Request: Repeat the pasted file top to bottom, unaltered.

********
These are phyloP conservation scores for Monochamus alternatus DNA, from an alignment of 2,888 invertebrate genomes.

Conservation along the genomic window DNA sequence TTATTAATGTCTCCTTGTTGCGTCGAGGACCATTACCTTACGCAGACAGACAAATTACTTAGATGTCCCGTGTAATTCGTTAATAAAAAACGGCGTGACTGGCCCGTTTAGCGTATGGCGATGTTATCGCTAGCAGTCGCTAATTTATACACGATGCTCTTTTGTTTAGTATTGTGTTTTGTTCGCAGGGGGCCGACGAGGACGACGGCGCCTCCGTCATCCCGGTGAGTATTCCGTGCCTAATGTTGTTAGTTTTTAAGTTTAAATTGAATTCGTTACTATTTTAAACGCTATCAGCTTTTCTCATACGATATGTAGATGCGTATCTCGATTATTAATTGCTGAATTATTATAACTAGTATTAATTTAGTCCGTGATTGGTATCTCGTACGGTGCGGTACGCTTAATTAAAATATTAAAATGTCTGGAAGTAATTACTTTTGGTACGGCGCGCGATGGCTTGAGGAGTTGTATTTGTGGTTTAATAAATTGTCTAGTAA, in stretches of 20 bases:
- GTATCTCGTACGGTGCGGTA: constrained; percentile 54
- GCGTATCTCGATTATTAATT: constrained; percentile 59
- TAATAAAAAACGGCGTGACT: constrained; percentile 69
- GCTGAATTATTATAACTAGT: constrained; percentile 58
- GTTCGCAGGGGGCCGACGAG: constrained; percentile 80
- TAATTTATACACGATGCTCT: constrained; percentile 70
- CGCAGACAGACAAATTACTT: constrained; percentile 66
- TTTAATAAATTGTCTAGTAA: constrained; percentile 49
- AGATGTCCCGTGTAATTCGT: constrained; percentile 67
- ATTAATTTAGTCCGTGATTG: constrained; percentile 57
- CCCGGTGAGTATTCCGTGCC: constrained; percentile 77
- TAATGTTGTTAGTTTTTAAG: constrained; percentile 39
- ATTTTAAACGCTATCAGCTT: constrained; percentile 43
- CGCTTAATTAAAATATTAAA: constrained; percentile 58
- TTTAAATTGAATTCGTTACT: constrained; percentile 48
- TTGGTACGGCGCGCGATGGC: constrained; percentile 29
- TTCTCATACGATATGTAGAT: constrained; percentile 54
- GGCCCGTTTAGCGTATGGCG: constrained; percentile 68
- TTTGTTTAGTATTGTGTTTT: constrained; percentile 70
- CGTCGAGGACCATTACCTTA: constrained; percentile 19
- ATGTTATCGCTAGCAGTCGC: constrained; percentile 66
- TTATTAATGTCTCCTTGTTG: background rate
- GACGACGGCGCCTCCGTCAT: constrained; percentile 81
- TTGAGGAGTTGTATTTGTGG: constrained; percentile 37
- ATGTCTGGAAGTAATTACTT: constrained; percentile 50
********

These are phyloP conservation scores for Monochamus alternatus DNA, from an alignment of 2,888 invertebrate genomes.

Conservation along the genomic window DNA sequence TTATTAATGTCTCCTTGTTGCGTCGAGGACCATTACCTTACGCAGACAGACAAATTACTTAGATGTCCCGTGTAATTCGTTAATAAAAAACGGCGTGACTGGCCCGTTTAGCGTATGGCGATGTTATCGCTAGCAGTCGCTAATTTATACACGATGCTCTTTTGTTTAGTATTGTGTTTTGTTCGCAGGGGGCCGACGAGGACGACGGCGCCTCCGTCATCCCGGTGAGTATTCCGTGCCTAATGTTGTTAGTTTTTAAGTTTAAATTGAATTCGTTACTATTTTAAACGCTATCAGCTTTTCTCATACGATATGTAGATGCGTATCTCGATTATTAATTGCTGAATTATTATAACTAGTATTAATTTAGTCCGTGATTGGTATCTCGTACGGTGCGGTACGCTTAATTAAAATATTAAAATGTCTGGAAGTAATTACTTTTGGTACGGCGCGCGATGGCTTGAGGAGTTGTATTTGTGGTTTAATAAATTGTCTAGTAA, in stretches of 20 bases:
- GTATCTCGTACGGTGCGGTA: constrained; percentile 54
- GCGTATCTCGATTATTAATT: constrained; percentile 59
- TAATAAAAAACGGCGTGACT: constrained; percentile 69
- GCTGAATTATTATAACTAGT: constrained; percentile 58
- GTTCGCAGGGGGCCGACGAG: constrained; percentile 80
- TAATTTATACACGATGCTCT: constrained; percentile 70
- CGCAGACAGACAAATTACTT: constrained; percentile 66
- TTTAATAAATTGTCTAGTAA: constrained; percentile 49
- AGATGTCCCGTGTAATTCGT: constrained; percentile 67
- ATTAATTTAGTCCGTGATTG: constrained; percentile 57
- CCCGGTGAGTATTCCGTGCC: constrained; percentile 77
- TAATGTTGTTAGTTTTTAAG: constrained; percentile 39
- ATTTTAAACGCTATCAGCTT: constrained; percentile 43
- CGCTTAATTAAAATATTAAA: constrained; percentile 58
- TTTAAATTGAATTCGTTACT: constrained; percentile 48
- TTGGTACGGCGCGCGATGGC: constrained; percentile 29
- TTCTCATACGATATGTAGAT: constrained; percentile 54
- GGCCCGTTTAGCGTATGGCG: constrained; percentile 68
- TTTGTTTAGTATTGTGTTTT: constrained; percentile 70
- CGTCGAGGACCATTACCTTA: constrained; percentile 19
- ATGTTATCGCTAGCAGTCGC: constrained; percentile 66
- TTATTAATGTCTCCTTGTTG: background rate
- GACGACGGCGCCTCCGTCAT: constrained; percentile 81
- TTGAGGAGTTGTATTTGTGG: constrained; percentile 37
- ATGTCTGGAAGTAATTACTT: constrained; percentile 50